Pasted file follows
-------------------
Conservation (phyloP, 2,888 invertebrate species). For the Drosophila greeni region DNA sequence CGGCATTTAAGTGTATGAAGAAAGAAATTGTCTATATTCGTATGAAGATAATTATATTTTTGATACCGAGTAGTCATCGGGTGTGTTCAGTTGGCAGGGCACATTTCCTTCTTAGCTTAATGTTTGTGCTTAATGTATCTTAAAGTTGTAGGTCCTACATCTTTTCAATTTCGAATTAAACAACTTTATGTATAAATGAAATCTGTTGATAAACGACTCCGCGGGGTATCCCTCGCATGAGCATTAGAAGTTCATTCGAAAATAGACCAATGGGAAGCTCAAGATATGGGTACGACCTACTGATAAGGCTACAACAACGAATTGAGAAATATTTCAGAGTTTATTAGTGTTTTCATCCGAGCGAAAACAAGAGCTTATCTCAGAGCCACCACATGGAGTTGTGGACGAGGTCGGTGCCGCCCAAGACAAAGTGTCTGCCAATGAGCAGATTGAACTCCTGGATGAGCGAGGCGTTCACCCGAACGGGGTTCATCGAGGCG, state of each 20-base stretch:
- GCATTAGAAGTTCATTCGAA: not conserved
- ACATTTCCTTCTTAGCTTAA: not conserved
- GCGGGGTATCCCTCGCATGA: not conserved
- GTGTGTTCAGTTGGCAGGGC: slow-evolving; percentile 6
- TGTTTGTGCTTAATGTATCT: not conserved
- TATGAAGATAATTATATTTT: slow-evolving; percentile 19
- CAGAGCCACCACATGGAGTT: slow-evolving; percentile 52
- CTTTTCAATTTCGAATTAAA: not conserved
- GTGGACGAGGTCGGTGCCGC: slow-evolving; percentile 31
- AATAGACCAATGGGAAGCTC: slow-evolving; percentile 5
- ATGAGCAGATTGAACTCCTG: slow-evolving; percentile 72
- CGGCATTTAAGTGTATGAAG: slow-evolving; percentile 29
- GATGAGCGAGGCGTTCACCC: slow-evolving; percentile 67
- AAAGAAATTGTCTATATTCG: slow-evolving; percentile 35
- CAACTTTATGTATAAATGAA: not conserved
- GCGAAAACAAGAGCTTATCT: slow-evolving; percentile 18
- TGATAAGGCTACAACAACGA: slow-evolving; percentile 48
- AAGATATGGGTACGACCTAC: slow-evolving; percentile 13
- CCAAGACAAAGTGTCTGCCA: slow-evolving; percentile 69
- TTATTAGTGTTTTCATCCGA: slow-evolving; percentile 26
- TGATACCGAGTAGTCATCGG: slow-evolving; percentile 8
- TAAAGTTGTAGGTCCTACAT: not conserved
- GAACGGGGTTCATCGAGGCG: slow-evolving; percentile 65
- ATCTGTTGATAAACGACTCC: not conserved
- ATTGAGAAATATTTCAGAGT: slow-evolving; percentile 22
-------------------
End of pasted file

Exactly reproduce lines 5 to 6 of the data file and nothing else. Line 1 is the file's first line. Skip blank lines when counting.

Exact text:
- GTGTGTTCAGTTGGCAGGGC: slow-evolving; percentile 6
- TGTTTGTGCTTAATGTATCT: not conserved